The universities are necessary, but they should be made to satisfy certain criteria
With the recent approval by the Federal Executive Council of six additional private universities, several pertinent questions have come up. The questions speak to the concerns of critical stakeholders as a result of the proliferation of these institutions of higher learning in our country and they include: What are the standards? Who is accrediting the courses? What are the minimum infrastructure requirements? Is there a national minimum standard for university education?
Ordinarily, the increase in the numbers of universities need not be a matter for alarm if other questions are posed and answered satisfactorily, namely: Are there adequate and equal numbers of high quality technical colleges? Are there competitive ‘community colleges’ supported by, and relevant to, needs of local authorities for training locally required personnel? Are local communities involved in monitoring the quality of the culture of learning, quality of favourably remunerated teaching and administrative staff? Are local primary and secondary schools endowed with high quality staff, infrastructure, teaching material and innovative teachers?
There are many more questions to pose but the main worry stems from the fact that the sheer incompetence in tackling the problems in the existing public universities is being waived by this reckless recourse to all manner of ramshackle private universities with the attendant lowering of standards. Lecturers who can’t hold their own as senior lecturers in respectable universities are being hired as professors and even vice-chancellors in some of these universities. The same thing that happened with the banks when we had close to a hundred of them is now happening with universities.
We must point out here that we are not opposed to the idea of private universities and we appreciate the critical roles many of them are playing. What we abhor is the current cynical approach to education in Nigeria and that explains why we have been calling for a total overhaul of the sector. That of course will go beyond the universities, private or public.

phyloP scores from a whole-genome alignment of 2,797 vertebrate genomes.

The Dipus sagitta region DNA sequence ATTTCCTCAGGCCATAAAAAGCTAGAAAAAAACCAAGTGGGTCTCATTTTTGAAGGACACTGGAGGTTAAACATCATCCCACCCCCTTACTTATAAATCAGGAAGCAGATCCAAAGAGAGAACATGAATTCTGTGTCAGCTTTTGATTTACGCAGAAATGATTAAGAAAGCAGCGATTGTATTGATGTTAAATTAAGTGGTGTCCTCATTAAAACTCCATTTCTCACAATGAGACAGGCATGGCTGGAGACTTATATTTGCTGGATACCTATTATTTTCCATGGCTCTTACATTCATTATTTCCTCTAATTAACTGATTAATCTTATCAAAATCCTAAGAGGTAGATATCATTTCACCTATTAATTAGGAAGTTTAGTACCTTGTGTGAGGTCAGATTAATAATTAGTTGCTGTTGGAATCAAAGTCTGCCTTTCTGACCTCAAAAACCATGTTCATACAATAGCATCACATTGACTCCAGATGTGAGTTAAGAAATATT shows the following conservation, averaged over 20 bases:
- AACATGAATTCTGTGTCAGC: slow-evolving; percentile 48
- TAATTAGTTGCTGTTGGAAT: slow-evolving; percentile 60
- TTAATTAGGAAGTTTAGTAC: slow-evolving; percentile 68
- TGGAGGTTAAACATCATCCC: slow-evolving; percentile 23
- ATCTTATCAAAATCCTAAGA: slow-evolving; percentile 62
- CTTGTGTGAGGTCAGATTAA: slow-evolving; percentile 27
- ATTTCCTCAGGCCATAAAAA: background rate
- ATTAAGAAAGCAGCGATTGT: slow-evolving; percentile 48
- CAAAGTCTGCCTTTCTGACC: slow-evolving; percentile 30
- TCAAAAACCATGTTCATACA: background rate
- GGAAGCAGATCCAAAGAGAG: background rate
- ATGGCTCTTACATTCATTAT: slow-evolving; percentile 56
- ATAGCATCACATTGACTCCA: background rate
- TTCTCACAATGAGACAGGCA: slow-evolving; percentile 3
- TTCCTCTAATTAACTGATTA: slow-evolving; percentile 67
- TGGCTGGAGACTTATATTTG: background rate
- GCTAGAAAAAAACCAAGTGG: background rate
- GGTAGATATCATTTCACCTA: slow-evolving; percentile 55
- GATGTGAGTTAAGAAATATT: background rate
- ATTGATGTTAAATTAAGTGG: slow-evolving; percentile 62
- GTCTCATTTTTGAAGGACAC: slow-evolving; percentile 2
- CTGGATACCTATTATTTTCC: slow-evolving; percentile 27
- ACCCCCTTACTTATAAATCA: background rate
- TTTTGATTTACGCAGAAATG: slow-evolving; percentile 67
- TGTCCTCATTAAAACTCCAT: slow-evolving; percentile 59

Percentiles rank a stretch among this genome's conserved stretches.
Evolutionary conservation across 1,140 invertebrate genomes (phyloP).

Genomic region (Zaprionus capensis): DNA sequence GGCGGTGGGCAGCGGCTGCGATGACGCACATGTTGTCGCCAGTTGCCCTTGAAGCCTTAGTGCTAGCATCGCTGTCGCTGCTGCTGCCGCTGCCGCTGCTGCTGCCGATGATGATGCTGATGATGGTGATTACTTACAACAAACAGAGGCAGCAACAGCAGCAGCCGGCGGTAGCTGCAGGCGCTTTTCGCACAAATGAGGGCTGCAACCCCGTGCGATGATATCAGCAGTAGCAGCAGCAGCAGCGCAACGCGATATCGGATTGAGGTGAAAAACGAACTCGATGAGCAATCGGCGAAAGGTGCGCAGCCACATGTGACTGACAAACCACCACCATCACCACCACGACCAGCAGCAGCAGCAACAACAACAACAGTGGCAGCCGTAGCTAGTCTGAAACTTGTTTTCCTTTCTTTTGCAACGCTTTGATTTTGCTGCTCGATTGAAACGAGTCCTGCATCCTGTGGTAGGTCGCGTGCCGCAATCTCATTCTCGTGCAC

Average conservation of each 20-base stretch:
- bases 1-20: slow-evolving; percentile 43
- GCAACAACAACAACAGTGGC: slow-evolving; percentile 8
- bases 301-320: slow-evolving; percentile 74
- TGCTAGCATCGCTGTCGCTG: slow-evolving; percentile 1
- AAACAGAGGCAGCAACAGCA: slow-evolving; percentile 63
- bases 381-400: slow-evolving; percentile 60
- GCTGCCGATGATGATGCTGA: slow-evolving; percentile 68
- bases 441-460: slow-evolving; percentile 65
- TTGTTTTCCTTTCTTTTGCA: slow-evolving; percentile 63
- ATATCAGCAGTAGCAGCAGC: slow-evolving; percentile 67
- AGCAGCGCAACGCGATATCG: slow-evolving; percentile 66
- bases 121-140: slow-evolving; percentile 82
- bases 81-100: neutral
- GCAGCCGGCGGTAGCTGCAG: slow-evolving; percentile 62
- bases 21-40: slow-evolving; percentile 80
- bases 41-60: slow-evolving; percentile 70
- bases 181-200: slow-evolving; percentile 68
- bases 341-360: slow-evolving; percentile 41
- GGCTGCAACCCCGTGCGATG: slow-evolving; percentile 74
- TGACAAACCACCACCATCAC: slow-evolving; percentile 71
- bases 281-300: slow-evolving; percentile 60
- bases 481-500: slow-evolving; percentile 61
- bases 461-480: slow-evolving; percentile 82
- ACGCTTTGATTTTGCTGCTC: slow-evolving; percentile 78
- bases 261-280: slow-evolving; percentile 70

The late Tanzanian President, Mwalimu Julius Nyerere once argued that since the vast majority of Africans work in the agricultural sector, and since room for training youths are severely limited in pyramidal tertiary educational sectors, it is vital to invest the largest percentage of budgets for education in providing very high quality pre-primary and primary schools so that the products can creatively transform rural economies with their inventions and local manufacturing and processing activities.
The competition between the United States and the former Soviet Union was manifested in the former copying the focus by USSR on community libraries holding high quality books including classics from ancient cultures worldwide. The communist ideology of developing higher quality human beings / citizens fuelled this investment. In the United States, the belief that the defence of democracy depended on well informed citizens also drove the focus on holding high quality neighbourhood libraries.
Rulers of feudal Britain were as fearful of educating their low classes as the Hausa ruling classes whom Mallam Aminu Kano attacked and fought against. This fear warps education policy. Fear of foreign domination pushed Japanese leaders in the same direction for reasons of producing local personnel who can match feared invaders by also using their own model for training leaders.
While Africa needs a combination of the two models in an age driven by innovation and knowledge, the ideological guide needs to be openly discussed by critical stakeholders. In as much as we cannot continue to shut out millions of Nigerians from gaining access to university education, the high numbers of private universities must be matched with ensuring high quality teaching and learning within their precincts.